Condolences for your and your family's loss. Under the circumstances you didn't deserve the maddening delay caused by tech features no one warned you about...I have been in a similar circumstance and it is like the experience you have in a dream where you can't move fast enough away from the bad bit, like pushing through jello, to get where you need to go.
What remarkable insight your oldest had regarding your obligations. The down-to-earth sensibility of young-uns never ceases to amaze me.
As the late, great John Lennon wrote - "there's nowhere you can be that isn't where you're meant to be" so console yourself with the fact that if you were meant to get to your aunt in time, you would have done, but I guess for some mysterious reason you were meant to be locked out of your car somewhere near Dublin with a flat battery in your keyfob! Sometimes the harder we try to battle against the odds the less likely it is that we'll beat them, I find. You did your best for her which was lovely.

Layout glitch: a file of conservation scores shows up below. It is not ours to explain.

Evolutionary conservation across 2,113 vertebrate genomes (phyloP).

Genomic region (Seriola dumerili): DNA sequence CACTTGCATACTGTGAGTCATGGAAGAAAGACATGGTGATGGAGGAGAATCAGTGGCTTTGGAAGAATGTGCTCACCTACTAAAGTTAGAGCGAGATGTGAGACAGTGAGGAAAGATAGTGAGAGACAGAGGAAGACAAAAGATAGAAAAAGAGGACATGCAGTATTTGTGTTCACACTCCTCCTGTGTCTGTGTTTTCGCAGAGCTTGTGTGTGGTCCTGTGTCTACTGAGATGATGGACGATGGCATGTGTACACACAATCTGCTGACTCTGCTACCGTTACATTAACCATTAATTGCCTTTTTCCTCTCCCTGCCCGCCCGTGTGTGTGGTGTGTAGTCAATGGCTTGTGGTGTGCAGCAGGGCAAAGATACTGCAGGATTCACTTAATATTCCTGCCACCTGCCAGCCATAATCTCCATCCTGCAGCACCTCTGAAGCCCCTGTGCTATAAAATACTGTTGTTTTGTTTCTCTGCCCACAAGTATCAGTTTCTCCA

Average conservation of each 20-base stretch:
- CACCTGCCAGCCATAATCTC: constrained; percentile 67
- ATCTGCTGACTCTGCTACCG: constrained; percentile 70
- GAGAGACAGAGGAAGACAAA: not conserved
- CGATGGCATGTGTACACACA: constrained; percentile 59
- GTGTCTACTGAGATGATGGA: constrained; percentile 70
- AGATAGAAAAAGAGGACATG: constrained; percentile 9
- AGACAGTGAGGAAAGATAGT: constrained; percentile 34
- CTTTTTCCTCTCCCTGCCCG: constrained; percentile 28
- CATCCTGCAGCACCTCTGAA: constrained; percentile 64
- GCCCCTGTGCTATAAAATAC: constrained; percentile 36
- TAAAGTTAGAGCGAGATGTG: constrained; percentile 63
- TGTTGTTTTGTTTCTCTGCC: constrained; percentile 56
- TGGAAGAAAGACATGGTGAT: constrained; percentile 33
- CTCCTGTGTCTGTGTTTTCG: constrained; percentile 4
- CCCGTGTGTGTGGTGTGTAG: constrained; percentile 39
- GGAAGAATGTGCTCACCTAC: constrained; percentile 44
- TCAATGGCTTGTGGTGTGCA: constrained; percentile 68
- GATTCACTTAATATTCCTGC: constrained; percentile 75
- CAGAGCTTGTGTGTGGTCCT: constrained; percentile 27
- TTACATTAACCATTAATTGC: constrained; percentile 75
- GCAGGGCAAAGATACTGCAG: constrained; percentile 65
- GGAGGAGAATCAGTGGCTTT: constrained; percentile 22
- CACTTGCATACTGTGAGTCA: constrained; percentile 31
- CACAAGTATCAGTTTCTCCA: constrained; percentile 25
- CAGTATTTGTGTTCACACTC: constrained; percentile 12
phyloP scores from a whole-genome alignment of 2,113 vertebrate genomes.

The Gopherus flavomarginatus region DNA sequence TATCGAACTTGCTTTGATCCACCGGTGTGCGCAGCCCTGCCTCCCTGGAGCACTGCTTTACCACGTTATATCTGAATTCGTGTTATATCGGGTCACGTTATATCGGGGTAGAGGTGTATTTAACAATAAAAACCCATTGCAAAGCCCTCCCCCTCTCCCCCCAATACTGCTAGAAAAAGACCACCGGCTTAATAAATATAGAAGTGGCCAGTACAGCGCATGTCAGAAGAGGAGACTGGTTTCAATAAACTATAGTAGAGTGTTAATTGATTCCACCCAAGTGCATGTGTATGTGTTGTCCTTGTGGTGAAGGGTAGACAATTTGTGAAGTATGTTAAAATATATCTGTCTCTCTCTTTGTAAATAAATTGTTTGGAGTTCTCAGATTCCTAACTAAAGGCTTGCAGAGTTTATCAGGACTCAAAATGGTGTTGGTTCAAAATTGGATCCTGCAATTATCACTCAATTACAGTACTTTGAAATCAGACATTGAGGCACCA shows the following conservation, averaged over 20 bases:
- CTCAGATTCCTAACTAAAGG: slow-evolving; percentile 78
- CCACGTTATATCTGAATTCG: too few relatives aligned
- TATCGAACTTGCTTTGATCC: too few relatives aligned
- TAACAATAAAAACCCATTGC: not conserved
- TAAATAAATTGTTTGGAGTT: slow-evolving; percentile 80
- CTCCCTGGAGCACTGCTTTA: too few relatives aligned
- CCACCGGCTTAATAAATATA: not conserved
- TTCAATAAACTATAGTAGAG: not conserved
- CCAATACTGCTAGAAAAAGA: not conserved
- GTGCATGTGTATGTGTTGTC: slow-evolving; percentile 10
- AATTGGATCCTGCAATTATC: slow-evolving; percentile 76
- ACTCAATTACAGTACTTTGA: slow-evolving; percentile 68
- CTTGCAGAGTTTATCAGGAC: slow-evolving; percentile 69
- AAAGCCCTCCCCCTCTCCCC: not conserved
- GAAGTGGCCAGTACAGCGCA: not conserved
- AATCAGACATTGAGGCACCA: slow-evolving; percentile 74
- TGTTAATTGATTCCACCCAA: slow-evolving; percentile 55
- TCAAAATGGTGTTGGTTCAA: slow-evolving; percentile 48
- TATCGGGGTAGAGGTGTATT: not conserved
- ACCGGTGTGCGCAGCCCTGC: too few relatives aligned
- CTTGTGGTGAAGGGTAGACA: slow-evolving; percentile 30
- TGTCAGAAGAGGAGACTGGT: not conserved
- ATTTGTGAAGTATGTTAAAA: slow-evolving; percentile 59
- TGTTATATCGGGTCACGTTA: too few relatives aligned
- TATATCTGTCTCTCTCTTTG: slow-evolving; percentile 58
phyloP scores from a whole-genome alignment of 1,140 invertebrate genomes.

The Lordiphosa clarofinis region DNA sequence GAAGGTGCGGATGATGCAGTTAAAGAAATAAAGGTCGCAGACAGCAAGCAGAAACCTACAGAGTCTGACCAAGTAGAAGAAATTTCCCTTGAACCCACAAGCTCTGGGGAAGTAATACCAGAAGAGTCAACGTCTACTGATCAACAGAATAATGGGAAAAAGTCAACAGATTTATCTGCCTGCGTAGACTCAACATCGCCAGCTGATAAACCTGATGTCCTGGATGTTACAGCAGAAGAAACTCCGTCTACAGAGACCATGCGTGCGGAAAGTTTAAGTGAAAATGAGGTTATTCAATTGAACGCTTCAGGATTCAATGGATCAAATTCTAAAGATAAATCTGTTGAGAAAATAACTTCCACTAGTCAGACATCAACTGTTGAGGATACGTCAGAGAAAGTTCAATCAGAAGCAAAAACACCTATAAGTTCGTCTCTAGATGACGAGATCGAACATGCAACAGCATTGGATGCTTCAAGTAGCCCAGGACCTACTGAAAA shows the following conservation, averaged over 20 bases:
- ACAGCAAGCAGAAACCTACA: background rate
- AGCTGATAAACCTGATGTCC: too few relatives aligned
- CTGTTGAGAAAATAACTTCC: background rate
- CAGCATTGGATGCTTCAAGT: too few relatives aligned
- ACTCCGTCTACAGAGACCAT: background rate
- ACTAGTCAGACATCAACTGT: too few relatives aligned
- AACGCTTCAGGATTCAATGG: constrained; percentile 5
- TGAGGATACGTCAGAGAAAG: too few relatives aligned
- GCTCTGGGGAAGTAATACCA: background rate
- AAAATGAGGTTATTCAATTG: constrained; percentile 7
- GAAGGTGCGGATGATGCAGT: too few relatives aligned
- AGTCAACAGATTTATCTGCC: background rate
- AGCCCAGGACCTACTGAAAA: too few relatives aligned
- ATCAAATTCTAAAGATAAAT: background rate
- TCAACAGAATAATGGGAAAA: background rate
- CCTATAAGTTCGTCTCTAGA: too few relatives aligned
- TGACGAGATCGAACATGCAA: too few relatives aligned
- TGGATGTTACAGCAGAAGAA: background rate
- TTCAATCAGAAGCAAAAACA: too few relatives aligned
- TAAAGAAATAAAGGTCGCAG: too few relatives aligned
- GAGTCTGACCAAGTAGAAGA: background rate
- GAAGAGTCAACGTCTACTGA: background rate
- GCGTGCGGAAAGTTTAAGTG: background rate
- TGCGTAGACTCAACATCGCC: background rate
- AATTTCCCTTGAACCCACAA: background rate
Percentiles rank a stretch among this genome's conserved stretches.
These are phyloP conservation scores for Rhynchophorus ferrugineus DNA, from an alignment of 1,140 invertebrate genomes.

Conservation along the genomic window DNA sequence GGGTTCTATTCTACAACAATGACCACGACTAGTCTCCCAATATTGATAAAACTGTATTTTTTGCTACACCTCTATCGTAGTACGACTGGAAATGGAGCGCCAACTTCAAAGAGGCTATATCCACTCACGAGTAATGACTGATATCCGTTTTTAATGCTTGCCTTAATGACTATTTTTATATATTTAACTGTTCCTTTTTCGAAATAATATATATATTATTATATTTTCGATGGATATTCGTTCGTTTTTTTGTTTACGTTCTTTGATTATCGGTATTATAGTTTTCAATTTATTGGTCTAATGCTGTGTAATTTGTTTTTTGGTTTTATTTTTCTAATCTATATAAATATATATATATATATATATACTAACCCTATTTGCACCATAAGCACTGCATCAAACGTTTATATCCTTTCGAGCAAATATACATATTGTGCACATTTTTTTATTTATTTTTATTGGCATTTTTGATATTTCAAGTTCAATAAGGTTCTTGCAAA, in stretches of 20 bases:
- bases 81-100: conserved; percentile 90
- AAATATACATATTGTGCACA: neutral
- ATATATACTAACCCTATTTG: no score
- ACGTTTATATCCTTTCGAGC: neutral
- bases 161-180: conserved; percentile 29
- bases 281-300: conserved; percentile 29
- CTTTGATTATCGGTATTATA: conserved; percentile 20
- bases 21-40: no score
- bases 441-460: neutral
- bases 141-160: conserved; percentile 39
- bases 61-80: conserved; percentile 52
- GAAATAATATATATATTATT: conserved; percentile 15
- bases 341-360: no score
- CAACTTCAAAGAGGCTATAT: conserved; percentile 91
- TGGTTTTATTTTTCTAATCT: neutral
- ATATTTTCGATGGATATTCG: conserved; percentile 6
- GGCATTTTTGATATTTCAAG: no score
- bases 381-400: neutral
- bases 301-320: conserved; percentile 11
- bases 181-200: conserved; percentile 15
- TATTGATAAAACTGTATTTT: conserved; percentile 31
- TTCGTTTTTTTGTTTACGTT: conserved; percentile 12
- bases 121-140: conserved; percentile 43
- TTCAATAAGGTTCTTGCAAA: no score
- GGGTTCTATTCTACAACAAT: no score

Hope your Mum and Dad are OK, it must have helped them tremendously to know you were coming.
Who designs a car that once locked from the inside cannot be unlocked from the outside? Senseless.
A bit like seatbelts which are designed for the male chest....and I have little to be proud of!
My sympathies to you and your family - and much admiration for making the effort; I am constantly surprised and impatient with myself at how 'rusty' my travelling has become since I have forsaken the business life.